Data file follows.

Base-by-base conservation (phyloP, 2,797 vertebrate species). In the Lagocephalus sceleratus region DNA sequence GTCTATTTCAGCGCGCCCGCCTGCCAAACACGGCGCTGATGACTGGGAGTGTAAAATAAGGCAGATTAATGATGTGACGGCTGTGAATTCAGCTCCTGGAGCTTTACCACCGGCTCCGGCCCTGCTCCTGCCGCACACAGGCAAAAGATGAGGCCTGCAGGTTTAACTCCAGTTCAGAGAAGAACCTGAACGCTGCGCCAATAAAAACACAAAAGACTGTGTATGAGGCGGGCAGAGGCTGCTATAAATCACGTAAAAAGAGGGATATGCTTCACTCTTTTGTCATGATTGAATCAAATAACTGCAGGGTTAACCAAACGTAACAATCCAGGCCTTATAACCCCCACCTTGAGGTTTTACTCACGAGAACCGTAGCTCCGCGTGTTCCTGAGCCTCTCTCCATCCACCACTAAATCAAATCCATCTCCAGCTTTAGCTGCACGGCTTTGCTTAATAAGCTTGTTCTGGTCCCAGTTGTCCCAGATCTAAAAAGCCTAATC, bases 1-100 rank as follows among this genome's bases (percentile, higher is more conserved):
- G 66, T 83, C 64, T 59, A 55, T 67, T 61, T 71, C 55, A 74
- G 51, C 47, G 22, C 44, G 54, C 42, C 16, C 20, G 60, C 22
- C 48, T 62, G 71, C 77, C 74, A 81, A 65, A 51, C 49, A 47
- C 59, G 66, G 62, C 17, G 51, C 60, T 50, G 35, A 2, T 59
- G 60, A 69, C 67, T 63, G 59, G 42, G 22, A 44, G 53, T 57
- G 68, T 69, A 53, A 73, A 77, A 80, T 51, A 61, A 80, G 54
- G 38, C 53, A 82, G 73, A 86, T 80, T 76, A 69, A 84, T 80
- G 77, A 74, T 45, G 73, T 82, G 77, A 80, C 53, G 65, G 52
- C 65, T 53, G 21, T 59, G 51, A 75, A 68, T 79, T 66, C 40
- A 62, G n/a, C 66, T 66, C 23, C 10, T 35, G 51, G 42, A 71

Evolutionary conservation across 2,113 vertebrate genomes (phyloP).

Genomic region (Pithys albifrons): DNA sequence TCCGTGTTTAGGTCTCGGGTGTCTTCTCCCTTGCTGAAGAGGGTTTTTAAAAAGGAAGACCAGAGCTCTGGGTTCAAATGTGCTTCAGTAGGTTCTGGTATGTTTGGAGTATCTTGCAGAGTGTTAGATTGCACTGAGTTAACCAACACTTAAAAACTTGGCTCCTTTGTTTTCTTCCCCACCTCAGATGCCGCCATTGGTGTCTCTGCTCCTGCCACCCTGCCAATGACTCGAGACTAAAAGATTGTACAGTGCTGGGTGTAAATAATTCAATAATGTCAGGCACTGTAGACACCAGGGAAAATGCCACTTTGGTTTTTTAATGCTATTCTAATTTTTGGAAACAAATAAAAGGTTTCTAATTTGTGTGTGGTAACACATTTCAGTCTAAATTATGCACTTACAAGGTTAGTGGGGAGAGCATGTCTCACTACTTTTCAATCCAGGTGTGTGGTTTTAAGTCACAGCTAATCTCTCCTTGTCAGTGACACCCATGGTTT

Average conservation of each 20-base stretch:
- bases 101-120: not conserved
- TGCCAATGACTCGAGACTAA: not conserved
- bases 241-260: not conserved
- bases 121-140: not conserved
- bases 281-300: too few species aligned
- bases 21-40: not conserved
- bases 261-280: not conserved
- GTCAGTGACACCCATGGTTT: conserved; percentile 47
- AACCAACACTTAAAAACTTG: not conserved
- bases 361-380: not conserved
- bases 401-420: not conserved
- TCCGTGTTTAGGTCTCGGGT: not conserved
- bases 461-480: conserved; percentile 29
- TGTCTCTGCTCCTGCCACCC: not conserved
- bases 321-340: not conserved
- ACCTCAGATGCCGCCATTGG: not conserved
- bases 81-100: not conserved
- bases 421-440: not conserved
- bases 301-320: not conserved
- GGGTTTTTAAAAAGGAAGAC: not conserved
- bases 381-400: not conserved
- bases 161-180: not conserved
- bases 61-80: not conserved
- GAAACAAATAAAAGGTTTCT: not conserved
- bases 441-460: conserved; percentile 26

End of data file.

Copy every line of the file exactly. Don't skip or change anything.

Base-by-base conservation (phyloP, 2,797 vertebrate species). In the Lagocephalus sceleratus region DNA sequence GTCTATTTCAGCGCGCCCGCCTGCCAAACACGGCGCTGATGACTGGGAGTGTAAAATAAGGCAGATTAATGATGTGACGGCTGTGAATTCAGCTCCTGGAGCTTTACCACCGGCTCCGGCCCTGCTCCTGCCGCACACAGGCAAAAGATGAGGCCTGCAGGTTTAACTCCAGTTCAGAGAAGAACCTGAACGCTGCGCCAATAAAAACACAAAAGACTGTGTATGAGGCGGGCAGAGGCTGCTATAAATCACGTAAAAAGAGGGATATGCTTCACTCTTTTGTCATGATTGAATCAAATAACTGCAGGGTTAACCAAACGTAACAATCCAGGCCTTATAACCCCCACCTTGAGGTTTTACTCACGAGAACCGTAGCTCCGCGTGTTCCTGAGCCTCTCTCCATCCACCACTAAATCAAATCCATCTCCAGCTTTAGCTGCACGGCTTTGCTTAATAAGCTTGTTCTGGTCCCAGTTGTCCCAGATCTAAAAAGCCTAATC, bases 1-100 rank as follows among this genome's bases (percentile, higher is more conserved):
- G 66, T 83, C 64, T 59, A 55, T 67, T 61, T 71, C 55, A 74
- G 51, C 47, G 22, C 44, G 54, C 42, C 16, C 20, G 60, C 22
- C 48, T 62, G 71, C 77, C 74, A 81, A 65, A 51, C 49, A 47
- C 59, G 66, G 62, C 17, G 51, C 60, T 50, G 35, A 2, T 59
- G 60, A 69, C 67, T 63, G 59, G 42, G 22, A 44, G 53, T 57
- G 68, T 69, A 53, A 73, A 77, A 80, T 51, A 61, A 80, G 54
- G 38, C 53, A 82, G 73, A 86, T 80, T 76, A 69, A 84, T 80
- G 77, A 74, T 45, G 73, T 82, G 77, A 80, C 53, G 65, G 52
- C 65, T 53, G 21, T 59, G 51, A 75, A 68, T 79, T 66, C 40
- A 62, G n/a, C 66, T 66, C 23, C 10, T 35, G 51, G 42, A 71

Evolutionary conservation across 2,113 vertebrate genomes (phyloP).

Genomic region (Pithys albifrons): DNA sequence TCCGTGTTTAGGTCTCGGGTGTCTTCTCCCTTGCTGAAGAGGGTTTTTAAAAAGGAAGACCAGAGCTCTGGGTTCAAATGTGCTTCAGTAGGTTCTGGTATGTTTGGAGTATCTTGCAGAGTGTTAGATTGCACTGAGTTAACCAACACTTAAAAACTTGGCTCCTTTGTTTTCTTCCCCACCTCAGATGCCGCCATTGGTGTCTCTGCTCCTGCCACCCTGCCAATGACTCGAGACTAAAAGATTGTACAGTGCTGGGTGTAAATAATTCAATAATGTCAGGCACTGTAGACACCAGGGAAAATGCCACTTTGGTTTTTTAATGCTATTCTAATTTTTGGAAACAAATAAAAGGTTTCTAATTTGTGTGTGGTAACACATTTCAGTCTAAATTATGCACTTACAAGGTTAGTGGGGAGAGCATGTCTCACTACTTTTCAATCCAGGTGTGTGGTTTTAAGTCACAGCTAATCTCTCCTTGTCAGTGACACCCATGGTTT

Average conservation of each 20-base stretch:
- bases 101-120: not conserved
- TGCCAATGACTCGAGACTAA: not conserved
- bases 241-260: not conserved
- bases 121-140: not conserved
- bases 281-300: too few species aligned
- bases 21-40: not conserved
- bases 261-280: not conserved
- GTCAGTGACACCCATGGTTT: conserved; percentile 47
- AACCAACACTTAAAAACTTG: not conserved
- bases 361-380: not conserved
- bases 401-420: not conserved
- TCCGTGTTTAGGTCTCGGGT: not conserved
- bases 461-480: conserved; percentile 29
- TGTCTCTGCTCCTGCCACCC: not conserved
- bases 321-340: not conserved
- ACCTCAGATGCCGCCATTGG: not conserved
- bases 81-100: not conserved
- bases 421-440: not conserved
- bases 301-320: not conserved
- GGGTTTTTAAAAAGGAAGAC: not conserved
- bases 381-400: not conserved
- bases 161-180: not conserved
- bases 61-80: not conserved
- GAAACAAATAAAAGGTTTCT: not conserved
- bases 441-460: conserved; percentile 26